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Sunday, June 14, 2009

Developing Irish Export markets; Easier said than done

Ireland has no future in low-cost manufacturing and cash-strapped companies should focus their business efforts on exports and trade with new world economies, the head of Enterprise Ireland said this week.

A new generation of Irish companies with international links involved in the smart economy were making healthy profits, Enterprise Ireland chief executive Frank Ryan said.

Ryan told the Public Accounts Committee (PAC) of the Dáil that the way forward for businesses was through the smart economy, leaving behind an old industrial era.

"There’s no future in low-cost manufacturing," he added.

There were small companies with links to technology and computing making turnovers of over €50 million, he said.

Ryan added that businesses needed to target new economies like Brazil, India, China and Russia among countries. It's all easier said than done.

Irish SMEs haven't had a tradition of exporting and while 55% of total exports from Ireland in 1973, the year of entry to the European Economic Community, went to the UK, more than 50% of exports from Irish-owned firms still go to the UK.

Irish Economy: Home Truths on Irish Exports as Ireland faces a changed global economy in the decade ahead

Waterford Glass

When Tony O'Reilly headed Heinz, he often spoke about the importance of creating world recognised Irish brands and then put a lot of money into Waterford, which had more than 3,000 employed in the 1970's.

A combination of poor management; changing consumer tastes and cost structure, doomed the enterprise.

John Foley, chief of the Waterford Crystal unit, said in 2007 that the group employed 1,300 staff in Indonesia for the same wage costs as 90 staff in Britain, itself a cheaper labour market than Ireland.

Even after the industry had died in the 1850's, the craftmanship of the renowned glassmakers of Bohemia, was brought to Waterford in 1947 by Charles Bacik, grandfather of Senator Ivana Bacik, and the old brand was revived.

It is not easy to create a significant brand in a market such as the US and it would be foolish for Ireland to leave the Waterford brand die.

Louis Vuitton bags may be made in China or all but the design of the iPod is Asian, but consumers view them as French and American products.

Receiver appointed to Irish operations of Waterford Wedgwood; Glass making in Waterford dates from 1783; Czech immigrant Charles Bacik revived industry in 1947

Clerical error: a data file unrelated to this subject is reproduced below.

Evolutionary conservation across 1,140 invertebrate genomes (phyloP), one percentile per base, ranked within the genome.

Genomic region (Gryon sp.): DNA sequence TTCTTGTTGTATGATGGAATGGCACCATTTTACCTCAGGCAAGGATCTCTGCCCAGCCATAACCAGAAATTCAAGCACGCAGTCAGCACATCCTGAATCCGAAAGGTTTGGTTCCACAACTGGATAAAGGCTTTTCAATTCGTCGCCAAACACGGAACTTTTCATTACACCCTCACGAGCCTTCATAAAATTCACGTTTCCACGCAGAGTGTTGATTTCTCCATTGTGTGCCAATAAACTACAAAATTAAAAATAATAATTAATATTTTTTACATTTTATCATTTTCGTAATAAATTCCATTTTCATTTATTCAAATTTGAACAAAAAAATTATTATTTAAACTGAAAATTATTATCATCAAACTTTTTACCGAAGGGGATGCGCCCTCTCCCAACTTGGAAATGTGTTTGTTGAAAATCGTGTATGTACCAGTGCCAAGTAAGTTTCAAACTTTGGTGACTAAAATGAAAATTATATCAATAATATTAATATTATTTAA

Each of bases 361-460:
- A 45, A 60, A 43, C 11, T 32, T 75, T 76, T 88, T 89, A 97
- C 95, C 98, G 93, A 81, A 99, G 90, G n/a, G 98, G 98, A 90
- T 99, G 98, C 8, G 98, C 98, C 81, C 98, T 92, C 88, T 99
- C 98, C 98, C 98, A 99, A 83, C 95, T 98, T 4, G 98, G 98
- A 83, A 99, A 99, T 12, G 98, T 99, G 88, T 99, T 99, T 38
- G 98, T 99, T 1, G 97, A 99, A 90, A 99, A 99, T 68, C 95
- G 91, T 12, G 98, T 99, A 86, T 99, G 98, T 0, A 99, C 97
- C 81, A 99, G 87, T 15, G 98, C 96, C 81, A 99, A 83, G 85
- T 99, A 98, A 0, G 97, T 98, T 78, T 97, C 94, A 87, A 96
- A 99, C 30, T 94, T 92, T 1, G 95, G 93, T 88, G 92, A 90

The Irish Economy Blog featured a story on the US PBS Wide Angle film on the demise of Waterford Glass:

Sunday, June 07, 2009

McCreevy's Property Tax Incentives: Haughey's Artists' Tax Exemption for Artists and "Artists"

Charlie McCreevy speaking as EU Internal Markets Commissioner

Charlie McCreevy, the Finance Minister for the good times, gave out a lot of goodies to various sports.

It's easy to be generous with other people's money

McCreevy gave £20m of government money to the GAA, for the redevelopment of Croke Park. The horsey folk in his Kildare constituency, including Puncestown Racecourse, did well during his tenure and for sports folk such as Padraig Harrington and Brian O'Driscoll, double the pension reliefs available to the great unwashed.

The Sunday Independent today reports the right for high sports earners to claim back 40 per cent of their earnings in tax relief over a period of 10 years once they retire, could be abolished next year.

The Commission on Taxation will recommend that Finance Minister Brian Lenihan pulls the plug on various tax reliefs when it publishes its report in July.

The reliefs under threat also include the artists' tax exemption (which allows artists to earn up to €250,000 tax-free every year) and patent tax relief, according to a source close to the commission.

McCreevy's former boss Bertie Ahern, may well be puzzled as to why people are blaming him for the economic crash when everything was so hunky-dory during his lovefest with property developers.

At least, he gets some benefit-in-kind from doling out more State funds, without having to pay tax on it himself.

The former taoiseach is to get seats worth around €192,000 at the new Lansdowne Road stadium.

The FAI has given Ahern two seats in the Presidential Box at the new Aviva Stadium, which is due to open its gates next year.

However, in theory the seats have no monetary value so Ahern will not be subjected to Gift Tax.
Business Editor Senator Shane Ross makes a reference in today's Sunday Independent to "my imminent book on Ireland's bankers."

Ross would likely cover the additional property tax incentives, which McCreevy recklessly introduced at a time when the property boom was begining to accelerate.

An interesting question is will Ross claim a Haughey era tax incentive for indigent artists if the exemption remains?

Bizarrely, Revenue tax inspectors decide on the "artistic merit" of a book and RTÉ presenter Gerry Ryan who earns as much as a significant newsroom for reading from newspapers and doing interviews, was granted tax-free status under the artists’ exemption scheme by the Revenue Commissioners for earnings from his biography, which was generally regarded as self-indulgent pap.

The tax-free perk had already been granted to John Hearne for his work in editing on the tome Would the Real Gerry Ryan Please Stand Up, which was published last year.

In 2008, RTE's then chief reporter Charlie Bird and rugby writer and NewsTalk 106 presenter George Hook, were among the individuals whose memoirs were deemed to be art.

It way well seem as much of a joke as McCreevy's property incentives and have as much merit.